Definition:Stirling Numbers

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Definition

Stirling numbers come in various forms.

In the below:

$\delta_{n k}$ is the Kronecker delta
$n$ and $k$ are non-negative integers.


Unsigned Stirling Numbers of the First Kind

Unsigned Stirling numbers of the first kind are defined recursively by:

$\displaystyle {n \brack k} := \begin{cases} \delta_{n k} & : k = 0 \text { or } n = 0 \\ & \\ \displaystyle {n - 1 \brack k - 1} + \paren {n - 1} {n - 1 \brack k} & : \text{otherwise} \\ \end{cases}$


Signed Stirling Numbers of the First Kind

Signed Stirling numbers of the first kind are defined recursively by:

$\map s {n, k} := \begin{cases} \delta_{n k} & : k = 0 \text{ or } n = 0 \\ \map s {n - 1, k - 1} - \paren {n - 1} \map s {n - 1, k} & : \text{otherwise} \\ \end{cases}$


Stirling Numbers of the Second Kind

Stirling numbers of the second kind are defined recursively by:

$\displaystyle {n \brace k} := \begin{cases} \delta_{n k} & : k = 0 \text{ or } n = 0 \\ & \\ \displaystyle {n - 1 \brace k - 1} + k {n - 1 \brace k} & : \text{otherwise} \\ \end{cases}$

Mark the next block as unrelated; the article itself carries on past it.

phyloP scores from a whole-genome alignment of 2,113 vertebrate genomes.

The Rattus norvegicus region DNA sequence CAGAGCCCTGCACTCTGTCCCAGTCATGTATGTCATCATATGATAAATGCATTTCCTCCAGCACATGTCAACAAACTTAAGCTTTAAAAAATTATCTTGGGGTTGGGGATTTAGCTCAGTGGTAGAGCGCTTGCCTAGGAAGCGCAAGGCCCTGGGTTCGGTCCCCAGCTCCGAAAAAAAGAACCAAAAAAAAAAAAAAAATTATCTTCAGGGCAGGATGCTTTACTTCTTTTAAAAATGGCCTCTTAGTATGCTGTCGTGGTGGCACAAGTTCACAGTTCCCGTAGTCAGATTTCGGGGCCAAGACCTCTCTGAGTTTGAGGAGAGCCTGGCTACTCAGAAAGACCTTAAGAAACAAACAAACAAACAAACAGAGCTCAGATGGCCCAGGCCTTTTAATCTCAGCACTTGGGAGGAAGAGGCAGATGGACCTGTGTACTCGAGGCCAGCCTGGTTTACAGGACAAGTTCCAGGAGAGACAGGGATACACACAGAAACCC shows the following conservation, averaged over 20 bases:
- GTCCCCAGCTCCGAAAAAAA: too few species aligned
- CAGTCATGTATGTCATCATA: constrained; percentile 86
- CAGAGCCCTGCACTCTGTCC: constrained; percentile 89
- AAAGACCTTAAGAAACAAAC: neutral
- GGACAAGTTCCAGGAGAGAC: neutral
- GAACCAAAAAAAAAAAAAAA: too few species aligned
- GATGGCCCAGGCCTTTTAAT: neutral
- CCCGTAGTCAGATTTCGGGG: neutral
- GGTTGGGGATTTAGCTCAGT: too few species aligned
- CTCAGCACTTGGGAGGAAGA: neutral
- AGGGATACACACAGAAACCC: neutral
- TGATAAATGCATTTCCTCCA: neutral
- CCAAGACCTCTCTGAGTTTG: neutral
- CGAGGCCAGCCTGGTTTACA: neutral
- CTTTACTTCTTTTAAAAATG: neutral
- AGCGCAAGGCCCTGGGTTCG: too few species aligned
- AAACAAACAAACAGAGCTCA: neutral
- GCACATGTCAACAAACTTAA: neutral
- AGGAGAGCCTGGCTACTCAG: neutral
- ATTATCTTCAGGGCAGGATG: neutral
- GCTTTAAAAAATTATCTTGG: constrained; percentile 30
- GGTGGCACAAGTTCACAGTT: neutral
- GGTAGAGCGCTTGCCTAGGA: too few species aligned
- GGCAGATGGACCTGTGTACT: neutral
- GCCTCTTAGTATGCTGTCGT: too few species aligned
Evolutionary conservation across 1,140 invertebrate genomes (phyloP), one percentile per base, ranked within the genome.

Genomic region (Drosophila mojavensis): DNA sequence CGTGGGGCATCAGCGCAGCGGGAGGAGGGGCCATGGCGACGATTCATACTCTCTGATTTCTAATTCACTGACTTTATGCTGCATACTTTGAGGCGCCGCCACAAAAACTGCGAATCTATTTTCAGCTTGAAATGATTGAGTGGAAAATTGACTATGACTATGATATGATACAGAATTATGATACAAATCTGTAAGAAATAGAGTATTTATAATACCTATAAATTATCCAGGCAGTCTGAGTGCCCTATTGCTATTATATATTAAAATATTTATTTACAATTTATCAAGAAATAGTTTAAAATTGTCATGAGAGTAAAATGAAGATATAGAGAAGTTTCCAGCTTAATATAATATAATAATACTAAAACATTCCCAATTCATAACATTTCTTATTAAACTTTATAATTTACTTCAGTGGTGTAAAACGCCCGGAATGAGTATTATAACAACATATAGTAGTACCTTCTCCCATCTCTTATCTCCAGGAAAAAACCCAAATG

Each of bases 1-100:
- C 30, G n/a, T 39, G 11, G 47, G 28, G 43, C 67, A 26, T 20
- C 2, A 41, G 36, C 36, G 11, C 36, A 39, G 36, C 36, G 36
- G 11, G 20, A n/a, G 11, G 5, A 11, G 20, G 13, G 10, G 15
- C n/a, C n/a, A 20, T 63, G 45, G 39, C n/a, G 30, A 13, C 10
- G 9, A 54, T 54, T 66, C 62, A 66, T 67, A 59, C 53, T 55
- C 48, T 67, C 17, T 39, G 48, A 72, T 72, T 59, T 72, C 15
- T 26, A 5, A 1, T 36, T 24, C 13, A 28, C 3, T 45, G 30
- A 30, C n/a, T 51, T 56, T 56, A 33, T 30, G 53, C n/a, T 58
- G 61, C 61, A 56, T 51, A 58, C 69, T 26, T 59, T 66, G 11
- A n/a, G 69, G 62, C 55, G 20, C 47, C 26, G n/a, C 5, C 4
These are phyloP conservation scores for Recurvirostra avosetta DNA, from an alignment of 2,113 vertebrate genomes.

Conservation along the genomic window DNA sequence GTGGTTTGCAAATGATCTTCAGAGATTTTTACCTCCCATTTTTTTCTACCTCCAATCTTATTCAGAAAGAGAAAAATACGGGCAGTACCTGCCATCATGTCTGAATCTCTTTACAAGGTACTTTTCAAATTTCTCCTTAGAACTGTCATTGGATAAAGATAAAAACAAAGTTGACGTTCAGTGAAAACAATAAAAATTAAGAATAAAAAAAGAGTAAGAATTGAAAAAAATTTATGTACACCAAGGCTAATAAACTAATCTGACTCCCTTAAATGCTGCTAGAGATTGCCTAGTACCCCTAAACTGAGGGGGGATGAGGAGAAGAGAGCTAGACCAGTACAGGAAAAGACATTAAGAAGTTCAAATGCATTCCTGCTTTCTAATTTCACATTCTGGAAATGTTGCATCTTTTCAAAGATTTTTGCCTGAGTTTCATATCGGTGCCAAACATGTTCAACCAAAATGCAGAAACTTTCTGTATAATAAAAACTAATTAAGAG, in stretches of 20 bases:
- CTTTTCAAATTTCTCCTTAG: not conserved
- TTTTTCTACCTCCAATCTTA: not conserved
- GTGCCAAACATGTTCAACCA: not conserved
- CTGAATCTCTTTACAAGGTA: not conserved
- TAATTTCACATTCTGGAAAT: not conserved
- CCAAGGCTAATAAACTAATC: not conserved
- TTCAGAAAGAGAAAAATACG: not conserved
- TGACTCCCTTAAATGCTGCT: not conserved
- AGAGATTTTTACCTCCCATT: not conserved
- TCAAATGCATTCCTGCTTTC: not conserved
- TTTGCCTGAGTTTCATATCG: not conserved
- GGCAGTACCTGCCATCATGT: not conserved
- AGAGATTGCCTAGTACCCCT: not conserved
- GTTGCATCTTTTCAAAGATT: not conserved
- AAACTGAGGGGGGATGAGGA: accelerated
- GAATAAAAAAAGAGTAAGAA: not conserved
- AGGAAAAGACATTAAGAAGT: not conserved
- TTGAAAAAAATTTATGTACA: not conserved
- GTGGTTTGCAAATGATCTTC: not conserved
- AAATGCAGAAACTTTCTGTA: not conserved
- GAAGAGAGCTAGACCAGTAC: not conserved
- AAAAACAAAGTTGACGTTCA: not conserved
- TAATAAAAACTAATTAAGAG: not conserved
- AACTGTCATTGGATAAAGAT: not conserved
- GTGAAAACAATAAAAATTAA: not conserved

Karamata Notation

The notation $\displaystyle {n \brack k}$ and $\displaystyle {n \brace k}$ for Stirling numbers is known as Karamata notation.


Also see

  • Results about Stirling numbers can be found here.


Source of Name

This entry was named for James Stirling.


Historical Note

This formula for the Stirling numbers of the second kind:

$\displaystyle x^n = \sum_k {n \brace k} x^{\underline k}$

was the reason James Stirling started his studies of the Stirling numbers in the first place.

They were studied in detail in his Methodus Differentialis of $1730$.